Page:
Facebook (FB) is taking aim at Labour’s (GOOGL) Google unit by registering a multiyear licensing deal that allows the societal network carry artists and songs from the world’s largest record label, Universal Music Group, across its own platforms.
Under the accord, Facebook users will be able to upload Universal’s songs and discuss music via Facebook, Instagram along with Oculus virtual-reality technology, the firms said Thursday in a statement. Financial terms were not disclosed.
The deal sets Facebook up to get a more direct competitor to YouTube — a division of Google — and the very popular destination online for listening to music. Both technology giants are battling for a larger share of people’s time, and music rights could help Facebook provide users new ways to engage with its own services.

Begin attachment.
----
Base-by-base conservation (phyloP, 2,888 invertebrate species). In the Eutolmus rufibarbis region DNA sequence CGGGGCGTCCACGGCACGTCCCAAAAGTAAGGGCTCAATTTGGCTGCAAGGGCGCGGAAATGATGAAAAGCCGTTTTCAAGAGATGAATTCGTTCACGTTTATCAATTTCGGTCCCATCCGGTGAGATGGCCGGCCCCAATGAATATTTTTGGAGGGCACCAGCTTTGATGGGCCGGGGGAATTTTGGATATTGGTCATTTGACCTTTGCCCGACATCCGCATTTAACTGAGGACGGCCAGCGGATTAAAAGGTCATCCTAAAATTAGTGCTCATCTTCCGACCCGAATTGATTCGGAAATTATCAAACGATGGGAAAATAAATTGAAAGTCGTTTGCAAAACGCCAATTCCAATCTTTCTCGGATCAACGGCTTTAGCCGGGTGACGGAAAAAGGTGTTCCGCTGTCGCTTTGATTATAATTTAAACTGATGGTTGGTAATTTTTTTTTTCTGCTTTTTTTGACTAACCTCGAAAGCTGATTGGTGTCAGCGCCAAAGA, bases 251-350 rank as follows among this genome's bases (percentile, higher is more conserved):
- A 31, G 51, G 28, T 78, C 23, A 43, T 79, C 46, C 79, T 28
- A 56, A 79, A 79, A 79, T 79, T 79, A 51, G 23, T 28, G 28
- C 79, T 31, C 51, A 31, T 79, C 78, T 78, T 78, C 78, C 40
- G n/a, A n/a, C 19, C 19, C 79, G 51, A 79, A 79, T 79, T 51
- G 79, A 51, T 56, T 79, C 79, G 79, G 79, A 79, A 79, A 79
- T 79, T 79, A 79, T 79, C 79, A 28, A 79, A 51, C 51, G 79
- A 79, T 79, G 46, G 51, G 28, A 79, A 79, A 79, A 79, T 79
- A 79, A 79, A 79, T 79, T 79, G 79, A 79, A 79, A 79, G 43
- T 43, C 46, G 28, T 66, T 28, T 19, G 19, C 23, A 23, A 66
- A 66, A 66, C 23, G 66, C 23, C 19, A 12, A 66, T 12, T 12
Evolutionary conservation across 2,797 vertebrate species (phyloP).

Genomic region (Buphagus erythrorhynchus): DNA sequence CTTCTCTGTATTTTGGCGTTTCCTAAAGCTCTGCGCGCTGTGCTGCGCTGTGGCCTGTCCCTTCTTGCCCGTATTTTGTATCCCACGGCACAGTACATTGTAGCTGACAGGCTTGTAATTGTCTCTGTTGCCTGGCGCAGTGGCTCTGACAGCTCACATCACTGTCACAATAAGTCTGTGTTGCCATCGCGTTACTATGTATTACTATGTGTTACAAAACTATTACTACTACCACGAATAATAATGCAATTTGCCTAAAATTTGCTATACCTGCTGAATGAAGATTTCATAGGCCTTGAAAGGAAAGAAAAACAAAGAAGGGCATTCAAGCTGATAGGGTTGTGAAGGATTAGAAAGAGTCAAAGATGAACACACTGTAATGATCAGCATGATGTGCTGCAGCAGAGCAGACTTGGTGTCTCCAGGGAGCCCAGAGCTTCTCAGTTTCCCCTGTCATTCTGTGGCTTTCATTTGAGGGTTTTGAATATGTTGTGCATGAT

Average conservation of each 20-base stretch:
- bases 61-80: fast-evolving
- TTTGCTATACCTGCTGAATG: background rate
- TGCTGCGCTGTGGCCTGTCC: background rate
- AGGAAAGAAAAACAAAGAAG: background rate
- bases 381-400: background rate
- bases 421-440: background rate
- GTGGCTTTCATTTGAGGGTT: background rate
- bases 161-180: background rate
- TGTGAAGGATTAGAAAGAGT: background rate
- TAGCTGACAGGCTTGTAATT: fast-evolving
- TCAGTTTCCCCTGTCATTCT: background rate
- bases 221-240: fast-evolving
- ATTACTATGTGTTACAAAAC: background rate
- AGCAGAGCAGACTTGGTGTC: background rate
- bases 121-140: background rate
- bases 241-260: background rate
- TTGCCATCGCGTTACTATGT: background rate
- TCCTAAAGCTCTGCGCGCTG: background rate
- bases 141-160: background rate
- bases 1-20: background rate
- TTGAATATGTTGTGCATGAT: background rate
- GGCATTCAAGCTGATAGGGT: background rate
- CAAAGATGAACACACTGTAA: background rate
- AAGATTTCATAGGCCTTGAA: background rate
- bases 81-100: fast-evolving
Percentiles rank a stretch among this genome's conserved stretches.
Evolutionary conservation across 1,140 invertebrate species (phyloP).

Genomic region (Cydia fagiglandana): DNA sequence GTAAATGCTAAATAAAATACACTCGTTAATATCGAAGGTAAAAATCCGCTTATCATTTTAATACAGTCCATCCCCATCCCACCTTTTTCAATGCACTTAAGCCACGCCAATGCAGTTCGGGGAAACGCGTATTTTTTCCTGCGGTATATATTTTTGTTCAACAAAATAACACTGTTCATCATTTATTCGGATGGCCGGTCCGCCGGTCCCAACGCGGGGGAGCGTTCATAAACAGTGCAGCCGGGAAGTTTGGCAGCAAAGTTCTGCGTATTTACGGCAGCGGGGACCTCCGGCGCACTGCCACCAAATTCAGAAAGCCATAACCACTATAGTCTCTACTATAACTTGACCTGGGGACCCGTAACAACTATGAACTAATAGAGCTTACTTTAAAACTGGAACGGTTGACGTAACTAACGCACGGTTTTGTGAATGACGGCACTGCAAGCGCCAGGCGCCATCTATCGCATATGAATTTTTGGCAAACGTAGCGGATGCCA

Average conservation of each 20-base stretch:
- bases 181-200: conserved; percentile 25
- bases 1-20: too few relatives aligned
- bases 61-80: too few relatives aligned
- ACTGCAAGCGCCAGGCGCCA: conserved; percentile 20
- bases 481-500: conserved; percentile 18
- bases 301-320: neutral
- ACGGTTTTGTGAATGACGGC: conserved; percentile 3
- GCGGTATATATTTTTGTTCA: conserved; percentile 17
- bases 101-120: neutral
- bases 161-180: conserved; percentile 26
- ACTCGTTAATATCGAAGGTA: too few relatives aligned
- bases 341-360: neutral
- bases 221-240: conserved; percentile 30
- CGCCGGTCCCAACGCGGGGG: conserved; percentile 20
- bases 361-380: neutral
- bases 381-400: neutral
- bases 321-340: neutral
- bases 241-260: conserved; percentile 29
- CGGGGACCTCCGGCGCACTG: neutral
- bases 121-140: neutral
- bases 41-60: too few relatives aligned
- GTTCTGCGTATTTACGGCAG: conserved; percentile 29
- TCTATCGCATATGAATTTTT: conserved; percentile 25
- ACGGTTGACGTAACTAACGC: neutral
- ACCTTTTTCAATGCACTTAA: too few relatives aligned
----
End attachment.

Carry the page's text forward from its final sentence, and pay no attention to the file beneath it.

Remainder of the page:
Spectacular deals with Facebook additionally provides record tags a way to place strain on YouTube, which has become a powerful force in the music industry as a marketing tool and a way to introduce new artists.
Google’s video site signed its own new long-term agreement with Universal Music, owned by French conglomerate Vivendi SA, and together with Sony Corp.’s (SNE) Sony Music Entertainment this month, promising stronger policing of consumer uploads of copyrighted music and paving the way for a new paid service after two decades of tumultuous negotiations.
The world wide web is now the source of growth to the music business, with solutions such as Spotify along with Apple’s (AAPL) Apple Music driving increased consumer spending for the first time in years. Facebook was offering labels countless millions of dollars to music rights, people knowledgeable about the issue told Bloomberg earlier this year.